Champion Fibre and its successor entities ran the mill for decades until selling it for $200 million to an investor group, which included employees, in 1999. Upgrading boilers will cost up to $44 million, which would have no adverse impact on its finances, according to Evergreen’s 2013 annual report. “We’re afraid [Hart’s] going to say, ‘I’ve had enough of this,’ and just shut it down,” says Sen. Jim Davis, a Republican from Franklin who voted for the bill. Hart, who spent more than $16 billion assembling a packaging empire the past decade and is often called New Zealand’s richest man, may sell as much as $7.9 billion of assets, according to a July government filing. Talk around Canton is that Koch Industries’ Georgia Pacific might buy the plant, former Mayor Pat Smathers says. Evergreen officials didn’t return telephone calls. Georgia-Pacific had no comment.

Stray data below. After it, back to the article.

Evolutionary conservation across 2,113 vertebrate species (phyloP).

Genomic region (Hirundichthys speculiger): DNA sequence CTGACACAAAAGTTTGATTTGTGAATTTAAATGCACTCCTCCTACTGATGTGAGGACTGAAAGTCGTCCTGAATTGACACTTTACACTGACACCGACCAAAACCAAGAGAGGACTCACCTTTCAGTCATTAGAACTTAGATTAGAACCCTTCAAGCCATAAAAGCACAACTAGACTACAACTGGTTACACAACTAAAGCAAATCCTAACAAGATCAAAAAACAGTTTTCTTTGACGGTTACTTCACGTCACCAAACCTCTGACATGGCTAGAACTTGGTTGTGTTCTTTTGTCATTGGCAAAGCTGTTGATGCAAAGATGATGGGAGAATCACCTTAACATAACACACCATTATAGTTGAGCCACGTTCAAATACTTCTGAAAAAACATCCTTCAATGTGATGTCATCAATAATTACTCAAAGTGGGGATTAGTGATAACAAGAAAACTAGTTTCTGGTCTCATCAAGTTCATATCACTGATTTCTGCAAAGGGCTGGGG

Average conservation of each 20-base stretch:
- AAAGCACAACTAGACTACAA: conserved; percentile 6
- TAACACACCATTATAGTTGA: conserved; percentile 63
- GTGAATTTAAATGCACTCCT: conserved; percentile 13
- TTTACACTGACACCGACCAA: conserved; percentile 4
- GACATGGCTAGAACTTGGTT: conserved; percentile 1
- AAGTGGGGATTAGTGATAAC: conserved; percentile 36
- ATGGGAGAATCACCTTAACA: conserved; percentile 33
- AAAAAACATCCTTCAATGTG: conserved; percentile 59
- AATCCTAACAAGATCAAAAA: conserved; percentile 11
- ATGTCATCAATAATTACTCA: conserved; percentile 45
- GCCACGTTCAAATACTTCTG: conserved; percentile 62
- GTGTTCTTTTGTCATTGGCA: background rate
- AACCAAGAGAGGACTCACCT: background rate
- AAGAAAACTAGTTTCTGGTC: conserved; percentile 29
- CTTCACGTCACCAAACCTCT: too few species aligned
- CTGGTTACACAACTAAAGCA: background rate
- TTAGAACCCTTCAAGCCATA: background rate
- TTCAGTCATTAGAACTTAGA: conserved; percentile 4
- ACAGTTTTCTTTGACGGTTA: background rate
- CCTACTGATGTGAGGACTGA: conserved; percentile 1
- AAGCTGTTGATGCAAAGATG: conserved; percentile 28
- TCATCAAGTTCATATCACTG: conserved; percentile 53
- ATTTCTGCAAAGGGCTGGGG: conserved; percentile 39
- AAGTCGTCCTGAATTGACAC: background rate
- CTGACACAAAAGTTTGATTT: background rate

Just appreciate, baby!
Complain all you want about its concussions, its tin-eared commissioner and its players who carry more guns than common sense — the NFL is doing just fine, thank you very much. Forbes released its annual ranking of most-valuable NFL franchises today, and 25 of the league’s 32 teams are worth more than a billion dollars. North Carolina has 36 public companies worth that much.
Last year’s Carolina Panthers, which posted a 12-4 record and won the NFC South, secured the franchise’s first playoff spot since 2008. That earned Carolina an 18% increase in value, from $1.05 billion to $1.25 billion. It improved one spot on the list, climbing to 17th. Also important to the pocketbook of Jerry Richardson — whose ownership group paid just $200 million for the expansion team in 1993 — is that though annual revenue grew only 4.4% to $283 million, operating income nearly doubled to $56 million.